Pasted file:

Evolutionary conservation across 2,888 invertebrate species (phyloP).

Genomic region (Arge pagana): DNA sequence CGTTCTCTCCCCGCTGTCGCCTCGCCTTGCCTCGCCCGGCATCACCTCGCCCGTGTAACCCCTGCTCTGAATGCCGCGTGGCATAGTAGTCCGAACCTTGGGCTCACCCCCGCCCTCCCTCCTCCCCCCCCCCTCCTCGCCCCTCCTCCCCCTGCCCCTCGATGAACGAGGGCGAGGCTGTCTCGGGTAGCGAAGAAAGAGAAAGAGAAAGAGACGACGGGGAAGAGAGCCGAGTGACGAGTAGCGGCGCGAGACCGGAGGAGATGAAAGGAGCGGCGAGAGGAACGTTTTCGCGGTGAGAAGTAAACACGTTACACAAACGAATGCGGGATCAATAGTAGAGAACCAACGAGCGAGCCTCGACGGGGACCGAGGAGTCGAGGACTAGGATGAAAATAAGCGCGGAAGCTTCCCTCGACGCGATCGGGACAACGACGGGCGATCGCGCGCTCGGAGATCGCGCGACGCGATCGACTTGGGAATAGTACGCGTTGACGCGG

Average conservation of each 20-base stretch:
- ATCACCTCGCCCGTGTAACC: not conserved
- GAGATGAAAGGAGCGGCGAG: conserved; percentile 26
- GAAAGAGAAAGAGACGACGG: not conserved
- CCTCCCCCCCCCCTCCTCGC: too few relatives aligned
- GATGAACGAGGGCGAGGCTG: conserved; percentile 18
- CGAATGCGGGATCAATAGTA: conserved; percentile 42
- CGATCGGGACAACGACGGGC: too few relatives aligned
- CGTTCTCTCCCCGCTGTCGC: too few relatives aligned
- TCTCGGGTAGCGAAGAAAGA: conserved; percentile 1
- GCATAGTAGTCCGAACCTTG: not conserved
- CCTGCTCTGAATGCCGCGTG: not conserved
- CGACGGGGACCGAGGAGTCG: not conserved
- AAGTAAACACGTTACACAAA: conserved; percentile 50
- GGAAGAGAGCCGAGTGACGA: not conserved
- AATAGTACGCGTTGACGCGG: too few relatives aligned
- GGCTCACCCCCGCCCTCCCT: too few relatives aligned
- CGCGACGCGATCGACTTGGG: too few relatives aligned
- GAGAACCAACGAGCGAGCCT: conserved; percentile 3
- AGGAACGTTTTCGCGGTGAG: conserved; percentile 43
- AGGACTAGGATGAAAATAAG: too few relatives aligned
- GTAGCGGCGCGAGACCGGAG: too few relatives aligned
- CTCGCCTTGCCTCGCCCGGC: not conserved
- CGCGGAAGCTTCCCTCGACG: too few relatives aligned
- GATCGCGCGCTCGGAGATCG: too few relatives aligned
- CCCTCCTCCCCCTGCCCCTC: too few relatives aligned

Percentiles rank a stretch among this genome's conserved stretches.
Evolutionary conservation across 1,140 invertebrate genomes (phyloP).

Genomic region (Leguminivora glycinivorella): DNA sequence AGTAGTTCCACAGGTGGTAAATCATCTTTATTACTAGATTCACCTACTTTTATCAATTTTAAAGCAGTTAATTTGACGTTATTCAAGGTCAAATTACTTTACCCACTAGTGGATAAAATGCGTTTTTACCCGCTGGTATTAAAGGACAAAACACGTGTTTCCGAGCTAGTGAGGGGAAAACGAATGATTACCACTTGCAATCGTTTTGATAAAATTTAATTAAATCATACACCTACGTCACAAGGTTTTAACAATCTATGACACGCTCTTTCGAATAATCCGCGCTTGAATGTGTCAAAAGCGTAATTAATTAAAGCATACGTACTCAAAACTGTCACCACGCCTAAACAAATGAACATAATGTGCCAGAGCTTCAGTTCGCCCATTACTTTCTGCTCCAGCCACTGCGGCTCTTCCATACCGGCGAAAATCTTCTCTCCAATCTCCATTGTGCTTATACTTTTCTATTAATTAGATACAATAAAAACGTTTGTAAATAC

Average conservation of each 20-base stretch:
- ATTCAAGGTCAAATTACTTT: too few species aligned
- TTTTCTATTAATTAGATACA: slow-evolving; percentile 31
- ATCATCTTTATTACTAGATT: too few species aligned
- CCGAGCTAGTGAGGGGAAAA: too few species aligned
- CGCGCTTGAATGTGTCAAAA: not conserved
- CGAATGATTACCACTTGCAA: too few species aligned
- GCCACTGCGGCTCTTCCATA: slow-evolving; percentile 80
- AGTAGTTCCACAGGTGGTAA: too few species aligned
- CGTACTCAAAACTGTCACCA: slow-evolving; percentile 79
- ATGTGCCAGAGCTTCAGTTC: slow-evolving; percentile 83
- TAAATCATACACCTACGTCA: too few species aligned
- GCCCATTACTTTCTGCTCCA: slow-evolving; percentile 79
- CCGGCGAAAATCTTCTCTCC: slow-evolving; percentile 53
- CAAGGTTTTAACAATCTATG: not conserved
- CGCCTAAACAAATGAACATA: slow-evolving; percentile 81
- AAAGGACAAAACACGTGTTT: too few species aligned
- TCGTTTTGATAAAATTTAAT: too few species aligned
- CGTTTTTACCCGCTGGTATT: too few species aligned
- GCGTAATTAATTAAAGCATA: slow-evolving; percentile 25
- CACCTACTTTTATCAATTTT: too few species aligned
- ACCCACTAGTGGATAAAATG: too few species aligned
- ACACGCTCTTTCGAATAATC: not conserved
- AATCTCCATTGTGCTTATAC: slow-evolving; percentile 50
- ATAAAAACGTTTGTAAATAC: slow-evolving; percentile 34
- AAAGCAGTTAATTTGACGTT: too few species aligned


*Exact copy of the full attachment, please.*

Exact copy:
Evolutionary conservation across 2,888 invertebrate species (phyloP).

Genomic region (Arge pagana): DNA sequence CGTTCTCTCCCCGCTGTCGCCTCGCCTTGCCTCGCCCGGCATCACCTCGCCCGTGTAACCCCTGCTCTGAATGCCGCGTGGCATAGTAGTCCGAACCTTGGGCTCACCCCCGCCCTCCCTCCTCCCCCCCCCCTCCTCGCCCCTCCTCCCCCTGCCCCTCGATGAACGAGGGCGAGGCTGTCTCGGGTAGCGAAGAAAGAGAAAGAGAAAGAGACGACGGGGAAGAGAGCCGAGTGACGAGTAGCGGCGCGAGACCGGAGGAGATGAAAGGAGCGGCGAGAGGAACGTTTTCGCGGTGAGAAGTAAACACGTTACACAAACGAATGCGGGATCAATAGTAGAGAACCAACGAGCGAGCCTCGACGGGGACCGAGGAGTCGAGGACTAGGATGAAAATAAGCGCGGAAGCTTCCCTCGACGCGATCGGGACAACGACGGGCGATCGCGCGCTCGGAGATCGCGCGACGCGATCGACTTGGGAATAGTACGCGTTGACGCGG

Average conservation of each 20-base stretch:
- ATCACCTCGCCCGTGTAACC: not conserved
- GAGATGAAAGGAGCGGCGAG: conserved; percentile 26
- GAAAGAGAAAGAGACGACGG: not conserved
- CCTCCCCCCCCCCTCCTCGC: too few relatives aligned
- GATGAACGAGGGCGAGGCTG: conserved; percentile 18
- CGAATGCGGGATCAATAGTA: conserved; percentile 42
- CGATCGGGACAACGACGGGC: too few relatives aligned
- CGTTCTCTCCCCGCTGTCGC: too few relatives aligned
- TCTCGGGTAGCGAAGAAAGA: conserved; percentile 1
- GCATAGTAGTCCGAACCTTG: not conserved
- CCTGCTCTGAATGCCGCGTG: not conserved
- CGACGGGGACCGAGGAGTCG: not conserved
- AAGTAAACACGTTACACAAA: conserved; percentile 50
- GGAAGAGAGCCGAGTGACGA: not conserved
- AATAGTACGCGTTGACGCGG: too few relatives aligned
- GGCTCACCCCCGCCCTCCCT: too few relatives aligned
- CGCGACGCGATCGACTTGGG: too few relatives aligned
- GAGAACCAACGAGCGAGCCT: conserved; percentile 3
- AGGAACGTTTTCGCGGTGAG: conserved; percentile 43
- AGGACTAGGATGAAAATAAG: too few relatives aligned
- GTAGCGGCGCGAGACCGGAG: too few relatives aligned
- CTCGCCTTGCCTCGCCCGGC: not conserved
- CGCGGAAGCTTCCCTCGACG: too few relatives aligned
- GATCGCGCGCTCGGAGATCG: too few relatives aligned
- CCCTCCTCCCCCTGCCCCTC: too few relatives aligned

Percentiles rank a stretch among this genome's conserved stretches.
Evolutionary conservation across 1,140 invertebrate genomes (phyloP).

Genomic region (Leguminivora glycinivorella): DNA sequence AGTAGTTCCACAGGTGGTAAATCATCTTTATTACTAGATTCACCTACTTTTATCAATTTTAAAGCAGTTAATTTGACGTTATTCAAGGTCAAATTACTTTACCCACTAGTGGATAAAATGCGTTTTTACCCGCTGGTATTAAAGGACAAAACACGTGTTTCCGAGCTAGTGAGGGGAAAACGAATGATTACCACTTGCAATCGTTTTGATAAAATTTAATTAAATCATACACCTACGTCACAAGGTTTTAACAATCTATGACACGCTCTTTCGAATAATCCGCGCTTGAATGTGTCAAAAGCGTAATTAATTAAAGCATACGTACTCAAAACTGTCACCACGCCTAAACAAATGAACATAATGTGCCAGAGCTTCAGTTCGCCCATTACTTTCTGCTCCAGCCACTGCGGCTCTTCCATACCGGCGAAAATCTTCTCTCCAATCTCCATTGTGCTTATACTTTTCTATTAATTAGATACAATAAAAACGTTTGTAAATAC

Average conservation of each 20-base stretch:
- ATTCAAGGTCAAATTACTTT: too few species aligned
- TTTTCTATTAATTAGATACA: slow-evolving; percentile 31
- ATCATCTTTATTACTAGATT: too few species aligned
- CCGAGCTAGTGAGGGGAAAA: too few species aligned
- CGCGCTTGAATGTGTCAAAA: not conserved
- CGAATGATTACCACTTGCAA: too few species aligned
- GCCACTGCGGCTCTTCCATA: slow-evolving; percentile 80
- AGTAGTTCCACAGGTGGTAA: too few species aligned
- CGTACTCAAAACTGTCACCA: slow-evolving; percentile 79
- ATGTGCCAGAGCTTCAGTTC: slow-evolving; percentile 83
- TAAATCATACACCTACGTCA: too few species aligned
- GCCCATTACTTTCTGCTCCA: slow-evolving; percentile 79
- CCGGCGAAAATCTTCTCTCC: slow-evolving; percentile 53
- CAAGGTTTTAACAATCTATG: not conserved
- CGCCTAAACAAATGAACATA: slow-evolving; percentile 81
- AAAGGACAAAACACGTGTTT: too few species aligned
- TCGTTTTGATAAAATTTAAT: too few species aligned
- CGTTTTTACCCGCTGGTATT: too few species aligned
- GCGTAATTAATTAAAGCATA: slow-evolving; percentile 25
- CACCTACTTTTATCAATTTT: too few species aligned
- ACCCACTAGTGGATAAAATG: too few species aligned
- ACACGCTCTTTCGAATAATC: not conserved
- AATCTCCATTGTGCTTATAC: slow-evolving; percentile 50
- ATAAAAACGTTTGTAAATAC: slow-evolving; percentile 34
- AAAGCAGTTAATTTGACGTT: too few species aligned